2015 Student Research Conference:
28th Annual Student Research Conference

Daily Mood Changes
Kenda R. Eberhardt*, Christopher L. Zerr, Sarah C. Bussen, Meghan E. LaMarche, and Erin Nyquist
Dr. Jeffrey Vittengl, Faculty Mentor

The current study estimated the thresholds at which adults notice and value changes in their daily moods, as well as how much they care about these shifts in everyday mood. Undergraduates (115 women, 30 men) completed up to 14 daily mood reports (mean=9). Each day participants compared todays to yesterdays mood on several dimensions (e.g. negative affect, positive affect, sadness, joviality) and estimated the amount of time and money they were willing to spend to have the better mood for one day. Comparing todays with yesterdays mood reports, we found that participants underestimated the intensity of yesterdays mood. In addition, participants were willing to spend more time and money to improve a currently bad mood (i.e., high negative affect, low positive affect) than to continue a currently good mood (i.e., low negative affect, high positive affect).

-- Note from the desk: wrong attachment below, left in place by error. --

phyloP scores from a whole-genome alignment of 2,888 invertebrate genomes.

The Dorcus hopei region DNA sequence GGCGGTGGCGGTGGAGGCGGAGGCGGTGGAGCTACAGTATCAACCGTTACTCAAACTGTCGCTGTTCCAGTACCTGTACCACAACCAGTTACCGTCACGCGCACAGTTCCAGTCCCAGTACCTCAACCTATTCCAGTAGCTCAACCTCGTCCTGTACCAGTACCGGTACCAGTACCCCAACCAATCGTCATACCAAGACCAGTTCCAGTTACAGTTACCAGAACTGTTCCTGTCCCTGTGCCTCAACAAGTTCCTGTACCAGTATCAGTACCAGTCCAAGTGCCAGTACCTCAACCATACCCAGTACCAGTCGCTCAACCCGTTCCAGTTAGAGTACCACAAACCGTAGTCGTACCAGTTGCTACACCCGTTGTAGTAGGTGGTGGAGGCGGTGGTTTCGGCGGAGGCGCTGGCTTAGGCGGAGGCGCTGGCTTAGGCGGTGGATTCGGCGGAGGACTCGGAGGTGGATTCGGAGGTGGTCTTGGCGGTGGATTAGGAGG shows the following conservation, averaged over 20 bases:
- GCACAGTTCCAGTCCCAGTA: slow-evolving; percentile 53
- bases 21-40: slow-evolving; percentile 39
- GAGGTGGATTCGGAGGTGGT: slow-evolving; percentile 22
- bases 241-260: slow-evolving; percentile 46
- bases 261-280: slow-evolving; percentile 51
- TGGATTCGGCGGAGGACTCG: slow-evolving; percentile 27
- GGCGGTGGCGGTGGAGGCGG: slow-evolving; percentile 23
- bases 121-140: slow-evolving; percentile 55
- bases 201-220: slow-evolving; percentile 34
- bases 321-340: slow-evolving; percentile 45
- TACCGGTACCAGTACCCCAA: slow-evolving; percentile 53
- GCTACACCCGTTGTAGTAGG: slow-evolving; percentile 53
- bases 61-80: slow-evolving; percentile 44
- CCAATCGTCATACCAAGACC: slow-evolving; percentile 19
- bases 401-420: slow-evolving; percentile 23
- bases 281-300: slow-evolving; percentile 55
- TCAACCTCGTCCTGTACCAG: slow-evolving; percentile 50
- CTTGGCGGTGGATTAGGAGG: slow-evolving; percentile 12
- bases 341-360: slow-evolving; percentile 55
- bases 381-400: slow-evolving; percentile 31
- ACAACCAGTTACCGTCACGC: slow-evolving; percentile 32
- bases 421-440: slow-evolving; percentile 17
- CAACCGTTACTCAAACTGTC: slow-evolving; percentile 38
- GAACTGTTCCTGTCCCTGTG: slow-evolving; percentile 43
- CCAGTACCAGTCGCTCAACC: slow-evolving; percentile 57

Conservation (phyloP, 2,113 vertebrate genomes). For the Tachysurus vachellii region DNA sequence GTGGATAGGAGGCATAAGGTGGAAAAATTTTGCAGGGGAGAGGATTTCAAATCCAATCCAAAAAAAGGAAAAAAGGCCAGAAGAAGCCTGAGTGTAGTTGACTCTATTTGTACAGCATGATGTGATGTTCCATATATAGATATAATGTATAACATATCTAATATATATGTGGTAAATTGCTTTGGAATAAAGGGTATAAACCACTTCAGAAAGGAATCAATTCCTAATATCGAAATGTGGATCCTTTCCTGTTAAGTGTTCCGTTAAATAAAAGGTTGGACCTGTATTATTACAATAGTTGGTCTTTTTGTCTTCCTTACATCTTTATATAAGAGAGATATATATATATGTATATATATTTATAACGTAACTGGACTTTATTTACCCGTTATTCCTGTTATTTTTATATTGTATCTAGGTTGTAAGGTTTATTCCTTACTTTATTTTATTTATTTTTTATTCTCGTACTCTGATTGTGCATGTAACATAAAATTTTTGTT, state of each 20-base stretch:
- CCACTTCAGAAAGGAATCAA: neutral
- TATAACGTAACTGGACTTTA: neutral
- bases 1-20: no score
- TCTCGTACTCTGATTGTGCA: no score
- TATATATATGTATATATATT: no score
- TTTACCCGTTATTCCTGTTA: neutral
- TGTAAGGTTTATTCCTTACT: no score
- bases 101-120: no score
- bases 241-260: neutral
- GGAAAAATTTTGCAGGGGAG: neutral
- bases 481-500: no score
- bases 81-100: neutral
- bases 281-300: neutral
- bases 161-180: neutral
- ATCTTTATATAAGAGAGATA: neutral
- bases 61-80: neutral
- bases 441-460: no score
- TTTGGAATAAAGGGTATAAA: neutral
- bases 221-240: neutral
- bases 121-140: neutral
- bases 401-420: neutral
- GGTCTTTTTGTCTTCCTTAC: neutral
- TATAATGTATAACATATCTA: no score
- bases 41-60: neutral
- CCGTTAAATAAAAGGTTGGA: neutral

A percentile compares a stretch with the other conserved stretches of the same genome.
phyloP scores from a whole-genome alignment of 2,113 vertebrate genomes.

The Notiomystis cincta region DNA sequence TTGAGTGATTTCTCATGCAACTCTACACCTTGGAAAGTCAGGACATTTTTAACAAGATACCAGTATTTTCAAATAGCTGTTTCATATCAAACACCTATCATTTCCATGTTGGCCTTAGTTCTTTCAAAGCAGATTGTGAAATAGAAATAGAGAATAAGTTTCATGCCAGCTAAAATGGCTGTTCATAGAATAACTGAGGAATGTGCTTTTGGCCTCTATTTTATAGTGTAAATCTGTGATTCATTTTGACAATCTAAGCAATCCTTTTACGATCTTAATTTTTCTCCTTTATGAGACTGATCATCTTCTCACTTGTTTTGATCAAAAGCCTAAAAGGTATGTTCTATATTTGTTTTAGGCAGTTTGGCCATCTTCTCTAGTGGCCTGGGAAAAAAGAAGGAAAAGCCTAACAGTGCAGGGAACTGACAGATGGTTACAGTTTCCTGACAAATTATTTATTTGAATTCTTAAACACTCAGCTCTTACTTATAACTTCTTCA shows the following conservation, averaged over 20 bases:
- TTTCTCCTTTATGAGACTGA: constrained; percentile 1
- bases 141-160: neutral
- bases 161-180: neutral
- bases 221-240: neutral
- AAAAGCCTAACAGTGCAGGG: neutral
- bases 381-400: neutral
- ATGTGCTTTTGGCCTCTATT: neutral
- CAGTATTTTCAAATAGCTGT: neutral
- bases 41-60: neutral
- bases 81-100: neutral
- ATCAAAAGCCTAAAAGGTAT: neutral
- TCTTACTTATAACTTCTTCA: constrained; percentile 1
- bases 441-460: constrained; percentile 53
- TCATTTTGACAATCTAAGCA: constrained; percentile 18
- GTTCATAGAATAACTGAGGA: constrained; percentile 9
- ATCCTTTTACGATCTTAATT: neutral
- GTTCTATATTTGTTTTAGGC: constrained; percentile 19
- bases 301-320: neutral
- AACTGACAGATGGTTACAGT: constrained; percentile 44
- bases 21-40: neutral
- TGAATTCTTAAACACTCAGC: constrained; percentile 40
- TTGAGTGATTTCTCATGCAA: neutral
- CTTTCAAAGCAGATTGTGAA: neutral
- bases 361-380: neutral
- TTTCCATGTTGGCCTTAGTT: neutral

Keywords: mood, positive affect, negative affect , values

Topic(s):Psychology

Presentation Type: Poster

Session: 10-4
Location: GEO-SUB
Time: 3:30

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